Railroads at Risk of Remote Hijacking

Jul 11, 2024

Railroads at risk of remote hijacking


It’s not an unusual plotline for Hollywood movies—our intrepid protagonists need to stop and hijack a train carrying high-value national organization or military assets and the audience is treated to an action scene of them carrying this out. It may sound fantastic, but such scenarios occur in real life too. Nation-state APT groups are now attempting to replicate these scenarios by exploiting security vulnerabilities in railroad telemetry systems. For instance, in July 2021, Iran’s railway network suffered a cyberattack from the fierce nationalist hacker group, Gonjeshk-e-Darande. In April 2024, Russian APT groups attempted to infiltrate the railway control systems of Poland and the Czech Republic to disrupt European rail support to Ukraine. These attacks highlight the increasing threat trends in rail security as geopolitical tensions escalate. This article aims to help readers understand attack strategies to prevent rail cybersecurity threats.


Practical Application of Emergency Braking

In an emergency situation, such as when someone falls onto the tracks or if there’s an obstruction ahead of the train, activating the emergency brakes can be the difference between life and death. Emergency braking systems are far more powerful than the train’s standard brakes as they simultaneously cut off the train’s engine and apply the maximum brake force. Modern trains are equipped with emergency braking systems that passengers can activate from special compartments or by pulling a cord. However, in these modern trains, not only can passengers activate the emergency brakes as intended, but attackers near the railway can also falsify emergency brake signals, posing a new security risk for physical train hijacking.


Past Security Research on Railroad Telemetry Systems

At DEFCON 26’s Wireless Village, researcher Eric Reuter detailed the design and operation of railroad telemetry systems. Maintaining the same speed for multiple train cars is challenging. If the last car moves faster than the first, collisions occur. Conversely, if the last car is slower, the train could split in half. To address this, classic train design includes EOT and HOT components to ensure all cars move at the same speed.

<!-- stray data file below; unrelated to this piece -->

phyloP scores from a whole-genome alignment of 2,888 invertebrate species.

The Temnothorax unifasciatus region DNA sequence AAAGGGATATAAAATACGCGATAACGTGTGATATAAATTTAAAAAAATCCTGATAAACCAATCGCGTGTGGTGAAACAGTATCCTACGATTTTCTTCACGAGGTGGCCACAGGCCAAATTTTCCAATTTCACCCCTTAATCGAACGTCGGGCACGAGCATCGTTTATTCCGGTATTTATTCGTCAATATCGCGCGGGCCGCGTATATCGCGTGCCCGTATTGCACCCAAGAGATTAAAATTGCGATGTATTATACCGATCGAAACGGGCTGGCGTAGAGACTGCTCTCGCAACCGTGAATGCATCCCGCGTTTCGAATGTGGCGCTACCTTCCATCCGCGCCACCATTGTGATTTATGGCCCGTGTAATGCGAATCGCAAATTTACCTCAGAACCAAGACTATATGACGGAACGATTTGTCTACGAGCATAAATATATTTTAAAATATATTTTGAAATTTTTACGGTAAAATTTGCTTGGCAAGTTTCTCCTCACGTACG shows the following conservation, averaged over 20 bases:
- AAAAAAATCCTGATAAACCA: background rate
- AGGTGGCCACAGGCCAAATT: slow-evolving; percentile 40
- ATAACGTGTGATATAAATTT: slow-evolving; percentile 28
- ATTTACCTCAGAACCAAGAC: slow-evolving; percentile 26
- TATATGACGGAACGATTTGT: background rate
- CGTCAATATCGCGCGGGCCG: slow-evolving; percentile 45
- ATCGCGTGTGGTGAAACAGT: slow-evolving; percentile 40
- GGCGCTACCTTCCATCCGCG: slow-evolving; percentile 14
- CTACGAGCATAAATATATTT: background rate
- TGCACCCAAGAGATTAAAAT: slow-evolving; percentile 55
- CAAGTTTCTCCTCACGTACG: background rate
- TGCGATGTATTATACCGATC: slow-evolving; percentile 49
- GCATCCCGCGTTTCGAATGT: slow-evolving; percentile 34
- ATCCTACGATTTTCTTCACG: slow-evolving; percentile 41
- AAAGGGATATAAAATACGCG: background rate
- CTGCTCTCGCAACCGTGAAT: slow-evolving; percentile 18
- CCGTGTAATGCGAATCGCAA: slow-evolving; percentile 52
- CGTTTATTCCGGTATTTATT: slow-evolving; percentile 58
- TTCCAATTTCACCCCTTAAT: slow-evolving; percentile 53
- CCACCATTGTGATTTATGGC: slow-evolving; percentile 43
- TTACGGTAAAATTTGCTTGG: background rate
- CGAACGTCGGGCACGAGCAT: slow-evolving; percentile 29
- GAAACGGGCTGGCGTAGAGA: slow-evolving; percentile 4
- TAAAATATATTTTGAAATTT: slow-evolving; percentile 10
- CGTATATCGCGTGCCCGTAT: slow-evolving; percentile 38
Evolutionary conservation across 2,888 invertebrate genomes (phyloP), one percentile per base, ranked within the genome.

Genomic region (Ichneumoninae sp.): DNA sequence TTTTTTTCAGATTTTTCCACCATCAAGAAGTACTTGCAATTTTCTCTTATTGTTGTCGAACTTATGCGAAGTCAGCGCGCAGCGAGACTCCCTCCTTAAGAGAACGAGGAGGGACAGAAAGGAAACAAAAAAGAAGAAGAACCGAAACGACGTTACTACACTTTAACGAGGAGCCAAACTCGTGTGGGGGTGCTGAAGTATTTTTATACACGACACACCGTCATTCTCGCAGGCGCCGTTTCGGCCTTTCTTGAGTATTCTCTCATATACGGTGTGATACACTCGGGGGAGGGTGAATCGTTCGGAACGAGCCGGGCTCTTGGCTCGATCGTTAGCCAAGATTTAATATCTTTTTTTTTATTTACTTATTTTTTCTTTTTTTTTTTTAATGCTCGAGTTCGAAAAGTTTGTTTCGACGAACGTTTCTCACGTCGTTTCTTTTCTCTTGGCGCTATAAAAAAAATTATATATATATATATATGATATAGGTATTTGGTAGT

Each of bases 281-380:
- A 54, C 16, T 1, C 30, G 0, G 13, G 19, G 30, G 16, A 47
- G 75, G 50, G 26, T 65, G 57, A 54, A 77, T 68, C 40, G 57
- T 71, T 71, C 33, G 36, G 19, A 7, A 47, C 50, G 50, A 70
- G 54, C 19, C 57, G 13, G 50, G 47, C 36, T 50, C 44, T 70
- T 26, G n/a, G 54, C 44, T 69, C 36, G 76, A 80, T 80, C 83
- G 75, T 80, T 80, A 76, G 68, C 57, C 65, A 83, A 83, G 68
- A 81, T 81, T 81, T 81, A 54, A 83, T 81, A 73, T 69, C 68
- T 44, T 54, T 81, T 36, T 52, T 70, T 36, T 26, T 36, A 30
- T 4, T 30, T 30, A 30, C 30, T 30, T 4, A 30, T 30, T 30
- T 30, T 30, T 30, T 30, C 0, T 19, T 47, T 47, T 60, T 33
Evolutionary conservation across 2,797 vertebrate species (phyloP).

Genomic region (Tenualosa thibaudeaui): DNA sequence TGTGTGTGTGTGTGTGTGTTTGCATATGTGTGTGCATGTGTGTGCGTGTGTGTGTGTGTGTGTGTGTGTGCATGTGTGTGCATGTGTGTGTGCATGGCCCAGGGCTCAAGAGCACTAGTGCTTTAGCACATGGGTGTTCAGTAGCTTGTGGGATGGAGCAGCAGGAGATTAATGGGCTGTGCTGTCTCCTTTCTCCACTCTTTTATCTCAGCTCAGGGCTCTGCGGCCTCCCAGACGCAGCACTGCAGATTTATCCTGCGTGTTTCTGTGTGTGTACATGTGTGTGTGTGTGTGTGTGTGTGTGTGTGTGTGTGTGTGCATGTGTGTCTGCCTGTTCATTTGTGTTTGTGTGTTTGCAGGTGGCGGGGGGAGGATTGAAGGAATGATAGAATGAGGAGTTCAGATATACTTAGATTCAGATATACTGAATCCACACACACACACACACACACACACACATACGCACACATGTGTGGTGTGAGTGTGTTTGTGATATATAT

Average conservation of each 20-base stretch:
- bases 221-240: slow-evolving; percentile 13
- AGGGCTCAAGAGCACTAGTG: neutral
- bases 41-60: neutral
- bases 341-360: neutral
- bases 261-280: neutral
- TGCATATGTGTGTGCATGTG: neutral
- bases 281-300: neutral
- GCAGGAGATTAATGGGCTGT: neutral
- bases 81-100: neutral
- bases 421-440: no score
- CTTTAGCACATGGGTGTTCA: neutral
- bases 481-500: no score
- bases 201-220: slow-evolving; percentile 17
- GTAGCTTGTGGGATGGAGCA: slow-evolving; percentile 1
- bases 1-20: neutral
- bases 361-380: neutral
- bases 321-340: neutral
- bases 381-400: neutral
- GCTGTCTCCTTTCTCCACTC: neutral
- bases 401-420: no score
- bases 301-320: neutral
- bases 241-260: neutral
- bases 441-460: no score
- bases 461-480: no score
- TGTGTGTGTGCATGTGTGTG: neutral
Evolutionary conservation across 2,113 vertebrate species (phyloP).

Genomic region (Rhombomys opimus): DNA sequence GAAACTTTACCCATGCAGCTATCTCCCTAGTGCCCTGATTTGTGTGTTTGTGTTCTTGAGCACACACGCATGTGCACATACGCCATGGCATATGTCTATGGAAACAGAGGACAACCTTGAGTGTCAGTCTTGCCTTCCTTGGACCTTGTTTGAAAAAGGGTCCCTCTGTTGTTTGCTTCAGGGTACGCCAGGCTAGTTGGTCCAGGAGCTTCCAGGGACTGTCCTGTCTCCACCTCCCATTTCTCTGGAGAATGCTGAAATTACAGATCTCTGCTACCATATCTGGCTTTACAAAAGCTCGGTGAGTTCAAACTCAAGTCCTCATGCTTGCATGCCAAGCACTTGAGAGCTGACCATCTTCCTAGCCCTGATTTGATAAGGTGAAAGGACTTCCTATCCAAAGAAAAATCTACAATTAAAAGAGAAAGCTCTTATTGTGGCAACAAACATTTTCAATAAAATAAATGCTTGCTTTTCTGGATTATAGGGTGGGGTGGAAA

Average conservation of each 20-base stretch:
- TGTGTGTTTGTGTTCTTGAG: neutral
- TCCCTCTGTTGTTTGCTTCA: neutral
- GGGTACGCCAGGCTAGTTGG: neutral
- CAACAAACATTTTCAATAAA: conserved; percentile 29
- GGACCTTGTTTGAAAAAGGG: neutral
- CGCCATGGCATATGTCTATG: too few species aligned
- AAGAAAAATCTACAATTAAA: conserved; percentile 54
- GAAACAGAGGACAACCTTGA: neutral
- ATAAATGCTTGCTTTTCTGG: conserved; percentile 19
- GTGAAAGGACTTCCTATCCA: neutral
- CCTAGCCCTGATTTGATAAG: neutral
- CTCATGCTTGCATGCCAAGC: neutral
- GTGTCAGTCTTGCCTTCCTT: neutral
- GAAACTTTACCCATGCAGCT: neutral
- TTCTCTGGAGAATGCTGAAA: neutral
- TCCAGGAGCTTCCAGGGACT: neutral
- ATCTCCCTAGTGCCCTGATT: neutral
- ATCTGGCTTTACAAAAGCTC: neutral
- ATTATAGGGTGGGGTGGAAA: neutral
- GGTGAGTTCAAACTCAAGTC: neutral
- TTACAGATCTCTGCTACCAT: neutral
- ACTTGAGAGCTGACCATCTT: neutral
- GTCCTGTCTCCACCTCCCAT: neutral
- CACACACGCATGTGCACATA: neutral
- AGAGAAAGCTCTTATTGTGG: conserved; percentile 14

Reuter further noted that communication between End-of-Train (EOT) and Head-of-Train (HOT) devices occurs via radio frequency (RF) signals, which can be sniffed and decoded. EOT devices, attached to the last car, function as IoT sensors, monitoring brake pressure and speed, and transmitting data to the HOT device on the lead car. Additionally, EOT devices provide flashing red lights to warn passersby and can activate brake pipes in emergencies upon HOT’s request. Consequently, attackers can intercept these signals using devices like HackRF and send falsified emergency stop commands.

Reuter’s research reveals that anyone with a HackRF device can capture and decode these RF signals, which operate between 452.9 to 457.9 MHz using FFSK. This reveals data such as device battery status, brake pipe pressure, valve circuit status, and marker light status. The only protective measure in EOT/HOT design is BCH coding, which ensures data integrity but does not prevent signal spoofing. Due to the lack of signal source verification, attackers near the railway can use RF devices to send falsified emergency stop commands, remotely controlling train stops without needing to be on the train.

Although this security issue has been known in the railway industry and was even discussed in a 2005 paper, it remains unresolved in North America’s railway control systems to this day.


Recent Attacks Highlight the Importance of Preventing RF Attacks

According to a BBC report, critical infrastructure (CI) is highly valuable and therefore attractive targets to nation-state hackers. For example, during Russia’s invasion of Ukraine, state hackers took over Viasat’s satellite modems, disrupting satellite communication for Ukrainians.

In another recent BBC-reported attack, due to Poland being a major hub for transporting Western weapons to Ukraine, unknown hacker groups used RF devices to prevent trains carrying these weapons from reaching Ukraine. We should be more concerned than ever about increasing attacks on transportation and railways. Protecting critical infrastructure from physical RF attacks by nation-state hackers is essential.



As tensions between nations escalate, the security risks of railroad and train telemetry systems become increasingly severe. To protect these critical infrastructures, we must enhance RF signal verification mechanisms to prevent attackers from falsifying emergency stop commands. Additionally, relevant authorities should strengthen the security monitoring and protective measures of railway systems to ensure the safety of public transportation systems as a whole.

TXOne image
TXOne Networks

Need assistance?

TXOne’s global teams are here to help!

Find support